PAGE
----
Find out how we’re involved, where to get help to respond to an application or appeal, how to submit a planning application and where to find more information if you want it.
We’re a statutory consultee on planning applications. This means a local planning authority (LPA) must consult us on certain planning applications that are likely to affect our network. We’ve got a statutory duty to provide advice to the LPA.
When we get a planning consultation, our planning team will:
- look at how it affects our waterways and wellbeing and respond to the LPA
- only raise issues that are material planning considerations
- request further information to allow us to properly assess the proposal
- ask the LPA to put conditions on any planning permission to deal with issues
- ask for a planning obligation (s106 agreement) to address issues
- ask the LPA to put informative notes on any planning permission to alert the developer to certain things
- if the proposal would be unacceptable to us, ask for amendments or object
- make comments as landowner
When we are consulted on a planning appeal our planning team will decide, on a case by case basis, how involved we need to be.
Planning applications made by us
A lot of the work we do is automatically given the go ahead under planning law and therefore does not need a planning application. We may, however, need to submit a planning application for some development we want to do. Please contact our National Planning Delivery Manager Richard Newton if you would like to know more about one of our own applications.
Participating in a planning application as an individual or on behalf of a group representing a waterway organisation
Any individual or group can comment on a planning application – you don’t have to receive an invitation from the local planning authority. If you want to comment council websites may provide help.
Planning Aid England provides General Guidance on Consultation and Commenting on Planning Applications.
Please note: The Planning Aid England guidance advises that structural stability matters controlled under Building Regulations are not planning considerations. However, the impact of new development on the stability of adjoining land, buildings and other structures (including canals, bridges, locks, embankments etc.) is not controlled by Building Regulations and therefore are material planning considerations that can be taken into account when deciding whether to grant planning permission.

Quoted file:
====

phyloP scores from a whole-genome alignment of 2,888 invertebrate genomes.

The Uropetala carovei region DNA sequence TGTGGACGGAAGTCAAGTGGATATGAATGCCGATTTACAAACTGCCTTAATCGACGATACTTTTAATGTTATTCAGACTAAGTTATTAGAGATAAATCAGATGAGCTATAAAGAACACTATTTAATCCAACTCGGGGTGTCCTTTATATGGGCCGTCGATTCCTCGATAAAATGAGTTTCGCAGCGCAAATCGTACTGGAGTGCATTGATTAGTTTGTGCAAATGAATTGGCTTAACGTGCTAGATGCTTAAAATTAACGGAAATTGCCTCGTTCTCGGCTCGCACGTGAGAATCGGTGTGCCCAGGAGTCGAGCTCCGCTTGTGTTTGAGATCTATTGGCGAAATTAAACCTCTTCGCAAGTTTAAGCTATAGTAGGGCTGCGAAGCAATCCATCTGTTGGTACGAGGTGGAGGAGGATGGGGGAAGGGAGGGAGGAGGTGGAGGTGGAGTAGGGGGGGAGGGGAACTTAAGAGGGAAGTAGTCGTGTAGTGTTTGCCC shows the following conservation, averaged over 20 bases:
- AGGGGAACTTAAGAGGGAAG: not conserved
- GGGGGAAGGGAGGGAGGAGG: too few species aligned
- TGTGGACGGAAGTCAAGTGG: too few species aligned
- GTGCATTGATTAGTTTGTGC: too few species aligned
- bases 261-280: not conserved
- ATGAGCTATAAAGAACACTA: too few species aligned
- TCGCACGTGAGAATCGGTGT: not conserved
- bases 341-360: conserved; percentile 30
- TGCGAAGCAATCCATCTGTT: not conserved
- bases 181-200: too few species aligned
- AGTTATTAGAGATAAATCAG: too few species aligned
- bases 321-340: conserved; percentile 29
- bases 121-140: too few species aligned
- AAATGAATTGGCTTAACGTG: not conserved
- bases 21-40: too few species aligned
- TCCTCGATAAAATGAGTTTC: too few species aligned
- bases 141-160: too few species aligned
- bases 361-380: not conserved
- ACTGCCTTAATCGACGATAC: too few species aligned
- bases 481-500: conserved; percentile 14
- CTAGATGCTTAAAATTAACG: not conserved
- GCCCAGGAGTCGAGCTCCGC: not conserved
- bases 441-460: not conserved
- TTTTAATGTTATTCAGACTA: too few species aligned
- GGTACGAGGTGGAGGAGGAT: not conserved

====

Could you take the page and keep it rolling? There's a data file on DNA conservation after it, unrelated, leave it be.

This diagram shows the key stages of the planning application process and how you can be involved.
Also, see our page for help in assessing the appropriateness and potential impacts of new development on waterway infrastructure, facilities and their surroundings. We have some waterway case studies you might find useful.
Participating in a planning or enforcement appeal as an individual or on behalf of a group representing a waterway organisation
The Planning Inspectorate run the appeal process on behalf of the Minister for Housing, Communities and Local Government. Individuals and groups can comment on or become involved in appeals. Take a look at the Planning Portal and government websites for more details on taking part.
Submitting a planning application
The Planning Portal has general information for applicants on how to apply, the decision making and appeal processes.
Take a look at our information to see if the LPA may consult us on your proposal.
We’re happy to provide our initial views on your proposals before you submit your application – it might save you time and money.
Last date edited: 18 November 2020